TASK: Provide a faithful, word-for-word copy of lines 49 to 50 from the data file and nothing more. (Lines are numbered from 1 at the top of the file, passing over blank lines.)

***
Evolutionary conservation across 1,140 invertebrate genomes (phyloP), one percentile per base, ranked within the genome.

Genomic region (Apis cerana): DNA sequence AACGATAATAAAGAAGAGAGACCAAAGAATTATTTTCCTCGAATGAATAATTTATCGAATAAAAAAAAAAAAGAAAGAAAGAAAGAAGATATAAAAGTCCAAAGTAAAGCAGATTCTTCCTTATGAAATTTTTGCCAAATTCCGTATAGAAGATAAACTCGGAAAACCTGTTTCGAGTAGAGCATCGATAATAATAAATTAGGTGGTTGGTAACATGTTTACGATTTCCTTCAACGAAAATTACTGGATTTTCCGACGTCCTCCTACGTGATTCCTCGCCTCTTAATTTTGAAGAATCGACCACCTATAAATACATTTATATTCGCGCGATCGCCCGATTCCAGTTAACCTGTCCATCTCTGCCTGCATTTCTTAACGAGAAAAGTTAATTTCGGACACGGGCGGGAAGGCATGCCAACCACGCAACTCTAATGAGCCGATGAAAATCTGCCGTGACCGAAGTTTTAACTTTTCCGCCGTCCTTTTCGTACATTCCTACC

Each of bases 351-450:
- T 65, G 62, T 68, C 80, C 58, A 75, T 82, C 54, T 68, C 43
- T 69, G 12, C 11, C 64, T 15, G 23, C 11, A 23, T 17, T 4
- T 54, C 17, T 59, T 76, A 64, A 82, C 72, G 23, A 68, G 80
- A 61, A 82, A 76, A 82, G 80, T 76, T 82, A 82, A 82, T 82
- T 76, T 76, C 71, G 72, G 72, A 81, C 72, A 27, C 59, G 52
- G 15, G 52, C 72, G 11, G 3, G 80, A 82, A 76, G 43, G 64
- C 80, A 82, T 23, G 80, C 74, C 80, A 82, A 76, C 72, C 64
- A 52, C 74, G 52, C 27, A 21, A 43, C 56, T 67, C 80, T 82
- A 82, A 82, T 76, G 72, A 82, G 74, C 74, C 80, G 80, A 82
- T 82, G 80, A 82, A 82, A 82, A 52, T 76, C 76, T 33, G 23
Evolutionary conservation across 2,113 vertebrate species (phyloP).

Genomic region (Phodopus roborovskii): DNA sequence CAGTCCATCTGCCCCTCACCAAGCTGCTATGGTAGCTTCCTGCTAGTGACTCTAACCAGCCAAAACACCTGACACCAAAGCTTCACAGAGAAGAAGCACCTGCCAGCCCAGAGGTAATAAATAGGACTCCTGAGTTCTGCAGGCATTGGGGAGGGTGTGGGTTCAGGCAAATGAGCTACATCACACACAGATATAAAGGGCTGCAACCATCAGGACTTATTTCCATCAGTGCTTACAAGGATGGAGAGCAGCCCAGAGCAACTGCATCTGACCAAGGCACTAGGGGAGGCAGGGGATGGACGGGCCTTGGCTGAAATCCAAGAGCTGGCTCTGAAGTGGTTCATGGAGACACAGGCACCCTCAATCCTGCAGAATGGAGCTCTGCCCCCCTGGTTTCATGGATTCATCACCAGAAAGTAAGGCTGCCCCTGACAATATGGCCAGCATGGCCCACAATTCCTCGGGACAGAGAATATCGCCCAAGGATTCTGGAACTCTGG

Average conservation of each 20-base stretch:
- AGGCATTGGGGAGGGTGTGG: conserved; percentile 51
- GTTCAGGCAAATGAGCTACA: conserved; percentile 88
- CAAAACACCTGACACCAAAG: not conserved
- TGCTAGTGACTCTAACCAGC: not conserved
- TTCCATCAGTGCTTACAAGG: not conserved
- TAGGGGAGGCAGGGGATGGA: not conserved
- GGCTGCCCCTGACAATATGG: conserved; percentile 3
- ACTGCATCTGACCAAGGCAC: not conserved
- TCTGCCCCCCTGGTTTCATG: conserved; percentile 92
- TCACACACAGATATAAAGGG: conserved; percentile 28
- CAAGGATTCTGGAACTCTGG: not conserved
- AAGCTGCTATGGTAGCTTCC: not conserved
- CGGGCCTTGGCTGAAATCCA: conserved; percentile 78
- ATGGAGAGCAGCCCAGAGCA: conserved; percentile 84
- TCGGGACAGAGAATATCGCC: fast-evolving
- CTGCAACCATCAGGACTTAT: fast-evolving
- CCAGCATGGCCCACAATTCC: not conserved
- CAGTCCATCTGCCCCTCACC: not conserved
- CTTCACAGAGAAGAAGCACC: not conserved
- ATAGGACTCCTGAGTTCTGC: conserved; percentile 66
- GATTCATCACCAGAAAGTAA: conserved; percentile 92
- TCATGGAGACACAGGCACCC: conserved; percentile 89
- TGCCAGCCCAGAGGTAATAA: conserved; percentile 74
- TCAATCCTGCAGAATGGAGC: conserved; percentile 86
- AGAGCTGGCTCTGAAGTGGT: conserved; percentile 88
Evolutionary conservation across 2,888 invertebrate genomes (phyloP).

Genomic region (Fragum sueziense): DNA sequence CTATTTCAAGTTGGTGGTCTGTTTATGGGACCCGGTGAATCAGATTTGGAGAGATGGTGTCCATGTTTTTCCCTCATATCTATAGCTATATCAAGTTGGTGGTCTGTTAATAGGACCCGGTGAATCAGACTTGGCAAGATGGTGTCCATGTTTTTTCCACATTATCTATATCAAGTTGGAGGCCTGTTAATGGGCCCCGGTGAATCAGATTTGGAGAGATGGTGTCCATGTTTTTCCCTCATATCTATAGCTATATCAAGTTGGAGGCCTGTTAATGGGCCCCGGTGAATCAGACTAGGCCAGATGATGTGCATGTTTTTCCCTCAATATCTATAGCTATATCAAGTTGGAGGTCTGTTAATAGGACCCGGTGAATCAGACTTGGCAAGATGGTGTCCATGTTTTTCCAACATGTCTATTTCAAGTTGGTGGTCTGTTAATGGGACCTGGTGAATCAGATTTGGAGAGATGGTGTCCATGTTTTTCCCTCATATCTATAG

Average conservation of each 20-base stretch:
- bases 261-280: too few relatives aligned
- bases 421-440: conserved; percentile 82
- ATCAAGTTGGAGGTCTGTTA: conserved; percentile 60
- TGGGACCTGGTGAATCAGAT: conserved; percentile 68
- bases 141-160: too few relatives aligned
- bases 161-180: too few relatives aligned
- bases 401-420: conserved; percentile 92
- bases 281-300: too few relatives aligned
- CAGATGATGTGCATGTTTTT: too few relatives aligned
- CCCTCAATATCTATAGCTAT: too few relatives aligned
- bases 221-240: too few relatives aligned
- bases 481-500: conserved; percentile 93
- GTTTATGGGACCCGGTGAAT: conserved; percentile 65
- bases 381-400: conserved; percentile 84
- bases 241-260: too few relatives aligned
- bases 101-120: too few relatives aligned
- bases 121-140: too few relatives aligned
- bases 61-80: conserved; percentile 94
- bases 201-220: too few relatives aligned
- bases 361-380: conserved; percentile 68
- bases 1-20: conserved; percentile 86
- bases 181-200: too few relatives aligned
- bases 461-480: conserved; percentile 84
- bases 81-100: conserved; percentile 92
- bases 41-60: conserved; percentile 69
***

- bases 141-160: too few relatives aligned
- bases 161-180: too few relatives aligned